AEI Consultants International
AEI has an international presence with more than 20 offices across the U.S. and Europe. In addition to strong growth in the United States, AEI is increasingly engaged by its U.S. clients to provide expert consulting services internationally.
AEI provides environmental consulting for North American clients in the form of assessment and risk-management services throughout Canada, Europe, Mexico, Puerto Rico and Latin America.
As the commercial real estate industry experiences buoyant demand globally, AEI is seeing increasing requests from domestic clients to manage their projects abroad in order to minimize risk and maximize contract value.
Some of the services provided internationally are:
The purpose of a Property Condition Assessment (PCA) is to observe and report on the physical condition of the subject property and to provide professional recommendations regarding future issues including financial risk or liability to the client.
Major structural, electrical, plumbing and HVAC components of each structure, as well as site improvements, are carefully examined for condition, status of completion, general code conformance, life cycle costs, sufficiency for their intended use, and extent of defects and depreciation in a Property Condition Assessment report. AEI’s Building Sciences team interviews site personnel, performs document reviews and conducts walk-through surveys noting the physical condition of the building systems and components of a Property Condition Assessment report.
Systems surveyed will in a Property Condition Assessment include the following:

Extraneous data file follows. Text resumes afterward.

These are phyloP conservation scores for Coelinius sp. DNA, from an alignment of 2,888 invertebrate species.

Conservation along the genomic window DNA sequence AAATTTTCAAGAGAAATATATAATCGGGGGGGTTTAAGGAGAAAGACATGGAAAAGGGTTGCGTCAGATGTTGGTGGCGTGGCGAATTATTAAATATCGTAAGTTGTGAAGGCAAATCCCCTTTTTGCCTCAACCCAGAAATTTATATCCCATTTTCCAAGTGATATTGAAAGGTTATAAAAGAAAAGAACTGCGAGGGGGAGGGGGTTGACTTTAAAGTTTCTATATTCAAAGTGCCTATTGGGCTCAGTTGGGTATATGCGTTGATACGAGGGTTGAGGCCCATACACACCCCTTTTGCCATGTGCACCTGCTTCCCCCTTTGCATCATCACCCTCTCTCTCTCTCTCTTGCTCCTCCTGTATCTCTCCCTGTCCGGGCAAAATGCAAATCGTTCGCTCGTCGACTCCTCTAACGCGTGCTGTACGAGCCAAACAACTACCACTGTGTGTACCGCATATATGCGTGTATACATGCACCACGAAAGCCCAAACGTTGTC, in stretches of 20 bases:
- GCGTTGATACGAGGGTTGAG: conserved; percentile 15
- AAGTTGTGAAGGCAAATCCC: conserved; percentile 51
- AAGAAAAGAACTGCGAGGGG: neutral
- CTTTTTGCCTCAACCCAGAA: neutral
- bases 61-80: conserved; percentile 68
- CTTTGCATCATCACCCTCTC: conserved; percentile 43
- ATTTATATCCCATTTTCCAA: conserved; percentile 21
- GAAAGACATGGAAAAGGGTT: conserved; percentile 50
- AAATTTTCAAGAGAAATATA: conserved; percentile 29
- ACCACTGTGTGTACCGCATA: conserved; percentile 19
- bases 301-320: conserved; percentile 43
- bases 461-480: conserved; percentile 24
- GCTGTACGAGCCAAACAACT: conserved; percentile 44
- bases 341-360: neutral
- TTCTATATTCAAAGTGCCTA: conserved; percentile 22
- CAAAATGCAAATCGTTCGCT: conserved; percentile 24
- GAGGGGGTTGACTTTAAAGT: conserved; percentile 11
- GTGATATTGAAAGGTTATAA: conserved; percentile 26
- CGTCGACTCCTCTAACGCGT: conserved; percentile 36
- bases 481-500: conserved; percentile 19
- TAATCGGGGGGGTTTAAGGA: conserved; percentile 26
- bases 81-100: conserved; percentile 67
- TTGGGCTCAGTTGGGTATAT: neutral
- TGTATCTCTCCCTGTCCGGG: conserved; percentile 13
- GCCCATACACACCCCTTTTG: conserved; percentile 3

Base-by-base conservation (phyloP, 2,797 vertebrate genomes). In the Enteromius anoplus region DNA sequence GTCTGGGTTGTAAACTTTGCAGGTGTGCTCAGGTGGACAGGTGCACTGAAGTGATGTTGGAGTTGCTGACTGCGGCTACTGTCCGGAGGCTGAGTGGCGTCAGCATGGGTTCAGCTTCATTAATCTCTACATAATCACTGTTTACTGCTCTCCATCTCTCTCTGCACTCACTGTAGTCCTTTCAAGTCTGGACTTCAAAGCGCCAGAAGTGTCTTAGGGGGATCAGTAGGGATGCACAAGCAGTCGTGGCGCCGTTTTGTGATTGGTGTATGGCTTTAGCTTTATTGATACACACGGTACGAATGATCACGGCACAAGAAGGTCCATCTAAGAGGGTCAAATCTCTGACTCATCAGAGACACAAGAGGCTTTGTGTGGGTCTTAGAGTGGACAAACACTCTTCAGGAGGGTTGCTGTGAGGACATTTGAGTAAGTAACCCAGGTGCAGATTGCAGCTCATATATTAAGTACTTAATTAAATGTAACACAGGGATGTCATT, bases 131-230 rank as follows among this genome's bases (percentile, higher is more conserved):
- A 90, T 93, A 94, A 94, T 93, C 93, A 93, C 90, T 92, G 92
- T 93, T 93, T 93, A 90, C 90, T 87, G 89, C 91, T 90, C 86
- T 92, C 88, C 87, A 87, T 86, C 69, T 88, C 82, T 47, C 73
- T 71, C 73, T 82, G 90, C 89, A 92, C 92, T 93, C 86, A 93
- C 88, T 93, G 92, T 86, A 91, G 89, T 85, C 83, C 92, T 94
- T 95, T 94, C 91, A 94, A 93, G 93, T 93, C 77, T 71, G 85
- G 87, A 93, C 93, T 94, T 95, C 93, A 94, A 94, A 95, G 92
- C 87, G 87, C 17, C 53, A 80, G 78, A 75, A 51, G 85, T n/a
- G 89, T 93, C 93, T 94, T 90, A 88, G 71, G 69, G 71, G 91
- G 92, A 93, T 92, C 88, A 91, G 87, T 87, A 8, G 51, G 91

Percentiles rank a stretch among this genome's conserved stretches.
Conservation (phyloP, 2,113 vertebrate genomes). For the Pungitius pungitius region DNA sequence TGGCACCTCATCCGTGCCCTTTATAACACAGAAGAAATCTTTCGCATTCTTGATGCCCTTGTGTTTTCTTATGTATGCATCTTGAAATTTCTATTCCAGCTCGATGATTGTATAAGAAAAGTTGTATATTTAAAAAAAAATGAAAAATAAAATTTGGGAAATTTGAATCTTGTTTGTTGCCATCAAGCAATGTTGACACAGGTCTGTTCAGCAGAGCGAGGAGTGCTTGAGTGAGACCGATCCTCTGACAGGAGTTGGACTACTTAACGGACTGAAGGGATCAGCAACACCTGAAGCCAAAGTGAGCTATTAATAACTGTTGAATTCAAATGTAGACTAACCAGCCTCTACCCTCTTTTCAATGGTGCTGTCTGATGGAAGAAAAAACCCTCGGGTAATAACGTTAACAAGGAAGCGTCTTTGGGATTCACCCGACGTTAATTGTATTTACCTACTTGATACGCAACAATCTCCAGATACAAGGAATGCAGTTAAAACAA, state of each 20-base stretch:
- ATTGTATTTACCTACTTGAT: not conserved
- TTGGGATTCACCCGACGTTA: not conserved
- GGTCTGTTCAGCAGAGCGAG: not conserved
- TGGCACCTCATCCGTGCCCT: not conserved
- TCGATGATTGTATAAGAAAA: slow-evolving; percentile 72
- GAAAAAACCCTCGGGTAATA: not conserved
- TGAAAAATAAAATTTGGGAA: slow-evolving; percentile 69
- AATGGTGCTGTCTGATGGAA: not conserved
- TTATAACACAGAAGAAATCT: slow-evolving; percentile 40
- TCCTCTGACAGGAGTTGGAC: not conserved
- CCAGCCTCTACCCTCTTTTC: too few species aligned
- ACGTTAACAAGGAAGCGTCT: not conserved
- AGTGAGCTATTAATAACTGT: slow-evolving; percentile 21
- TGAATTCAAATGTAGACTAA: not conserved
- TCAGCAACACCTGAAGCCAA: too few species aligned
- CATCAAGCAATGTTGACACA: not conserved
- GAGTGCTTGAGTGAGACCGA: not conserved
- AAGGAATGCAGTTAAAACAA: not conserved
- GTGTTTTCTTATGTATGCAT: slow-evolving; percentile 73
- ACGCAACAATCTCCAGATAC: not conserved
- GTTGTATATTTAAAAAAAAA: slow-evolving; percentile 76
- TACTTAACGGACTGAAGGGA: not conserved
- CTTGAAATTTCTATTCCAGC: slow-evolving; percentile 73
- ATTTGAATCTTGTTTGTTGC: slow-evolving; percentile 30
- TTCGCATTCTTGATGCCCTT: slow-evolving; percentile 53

- Site and Grounds – pavement, curbs, loading docks, walks, landscaping, irrigation, site drainage, exterior lighting, walls, fencing/railings, signage and exterior amenities.
- Structural Systems – Foundations and structural framing of walls, columns, intermediate floors and roofs.
- Building Envelope – Roofing systems, exterior finishes, stairs and steps, exterior doors and windows.
- Interior Building Components – Interior finishes of common areas and tenant areas. Condition of soft goods will not be assessed.
- Mechanical Systems – Property-owned electrical, heating ventilation/ air conditioning, plumbing and conveyance systems.
Upon completion of the physical property condition assessment, AEI Consultants will provide a Property Condition Report (PCR) outlining the systems and components along with any deferred maintenance or deficiencies observed. Based on industry standard, AEI then formulates a list of immediate repairs and costs that will be incurred during the life of a loan. Immediate repairs can be defined as significant building code violations, fire code violations, safety concerns and deterioration to the building caused by deferred maintenance. In addition to the assessment, AEI develops a Modified Capital Reserves Schedule that approximates repairs and replacement costs most likely to occur over the evaluation period. This schedule allows the client to plan for large expenditures in advance of their replacement.
AEI’s PCA reports comply with client requirements and industry standards. Customized scopes are also available.